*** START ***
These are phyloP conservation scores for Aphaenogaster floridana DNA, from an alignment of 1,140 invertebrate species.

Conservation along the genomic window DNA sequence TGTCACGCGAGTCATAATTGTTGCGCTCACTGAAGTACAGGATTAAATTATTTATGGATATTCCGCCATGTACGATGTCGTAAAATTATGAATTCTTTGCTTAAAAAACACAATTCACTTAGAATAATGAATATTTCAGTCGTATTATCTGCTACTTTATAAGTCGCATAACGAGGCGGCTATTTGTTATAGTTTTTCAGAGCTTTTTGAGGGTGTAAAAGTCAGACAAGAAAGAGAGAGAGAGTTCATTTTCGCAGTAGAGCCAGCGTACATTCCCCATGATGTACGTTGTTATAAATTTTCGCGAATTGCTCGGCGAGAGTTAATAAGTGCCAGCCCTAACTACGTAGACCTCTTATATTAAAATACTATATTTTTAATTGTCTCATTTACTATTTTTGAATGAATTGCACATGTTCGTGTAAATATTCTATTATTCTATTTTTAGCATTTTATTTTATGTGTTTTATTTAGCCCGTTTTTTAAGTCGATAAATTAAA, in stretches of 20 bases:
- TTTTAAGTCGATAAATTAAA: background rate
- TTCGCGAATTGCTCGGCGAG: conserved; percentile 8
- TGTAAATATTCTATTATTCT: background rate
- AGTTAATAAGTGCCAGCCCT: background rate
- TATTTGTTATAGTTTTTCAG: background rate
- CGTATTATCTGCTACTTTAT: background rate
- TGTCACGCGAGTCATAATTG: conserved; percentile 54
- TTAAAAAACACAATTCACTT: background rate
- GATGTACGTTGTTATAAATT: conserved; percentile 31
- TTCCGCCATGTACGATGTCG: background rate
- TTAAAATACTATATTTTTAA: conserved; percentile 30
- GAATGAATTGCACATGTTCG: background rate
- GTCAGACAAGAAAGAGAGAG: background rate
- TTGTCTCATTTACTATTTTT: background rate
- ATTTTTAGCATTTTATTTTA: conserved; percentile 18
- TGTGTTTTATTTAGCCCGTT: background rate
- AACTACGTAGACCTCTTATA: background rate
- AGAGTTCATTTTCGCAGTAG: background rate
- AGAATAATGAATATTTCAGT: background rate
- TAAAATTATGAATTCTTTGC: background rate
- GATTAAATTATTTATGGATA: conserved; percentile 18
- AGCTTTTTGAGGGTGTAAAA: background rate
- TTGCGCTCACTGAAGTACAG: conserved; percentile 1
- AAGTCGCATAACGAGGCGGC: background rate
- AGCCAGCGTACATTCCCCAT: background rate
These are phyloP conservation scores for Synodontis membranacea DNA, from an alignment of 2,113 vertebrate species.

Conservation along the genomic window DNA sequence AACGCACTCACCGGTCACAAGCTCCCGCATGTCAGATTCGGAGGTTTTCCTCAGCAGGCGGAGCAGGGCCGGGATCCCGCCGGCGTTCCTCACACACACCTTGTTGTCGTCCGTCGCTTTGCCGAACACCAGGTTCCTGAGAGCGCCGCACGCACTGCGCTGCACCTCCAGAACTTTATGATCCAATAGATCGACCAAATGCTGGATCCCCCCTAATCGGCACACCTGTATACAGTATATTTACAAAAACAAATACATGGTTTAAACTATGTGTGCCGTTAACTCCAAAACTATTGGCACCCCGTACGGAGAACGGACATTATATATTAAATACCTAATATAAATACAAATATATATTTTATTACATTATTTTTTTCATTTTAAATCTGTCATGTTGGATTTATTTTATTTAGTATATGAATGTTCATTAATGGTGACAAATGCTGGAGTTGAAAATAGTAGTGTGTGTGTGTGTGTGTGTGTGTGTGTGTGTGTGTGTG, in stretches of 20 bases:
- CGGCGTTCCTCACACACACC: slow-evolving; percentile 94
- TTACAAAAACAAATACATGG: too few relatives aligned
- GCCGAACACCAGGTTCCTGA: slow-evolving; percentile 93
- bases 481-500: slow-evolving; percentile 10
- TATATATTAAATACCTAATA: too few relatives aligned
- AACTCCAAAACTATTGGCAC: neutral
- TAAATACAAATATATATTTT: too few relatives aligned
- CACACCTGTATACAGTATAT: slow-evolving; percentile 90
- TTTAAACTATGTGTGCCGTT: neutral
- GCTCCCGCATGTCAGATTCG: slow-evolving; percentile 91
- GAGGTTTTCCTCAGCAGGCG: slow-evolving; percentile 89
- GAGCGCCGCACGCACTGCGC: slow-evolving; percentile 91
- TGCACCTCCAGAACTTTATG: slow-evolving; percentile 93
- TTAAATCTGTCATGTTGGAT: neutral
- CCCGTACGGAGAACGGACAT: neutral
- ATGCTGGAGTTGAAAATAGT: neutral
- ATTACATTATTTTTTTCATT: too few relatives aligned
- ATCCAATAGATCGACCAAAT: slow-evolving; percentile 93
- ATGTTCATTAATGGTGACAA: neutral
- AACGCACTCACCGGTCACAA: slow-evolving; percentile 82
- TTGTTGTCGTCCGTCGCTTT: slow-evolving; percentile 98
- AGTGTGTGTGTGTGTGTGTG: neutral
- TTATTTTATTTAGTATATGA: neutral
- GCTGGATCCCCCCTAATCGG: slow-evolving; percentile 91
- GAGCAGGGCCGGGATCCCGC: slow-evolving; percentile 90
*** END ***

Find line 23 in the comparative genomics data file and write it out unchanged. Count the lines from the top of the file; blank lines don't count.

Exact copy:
- GATTAAATTATTTATGGATA: conserved; percentile 18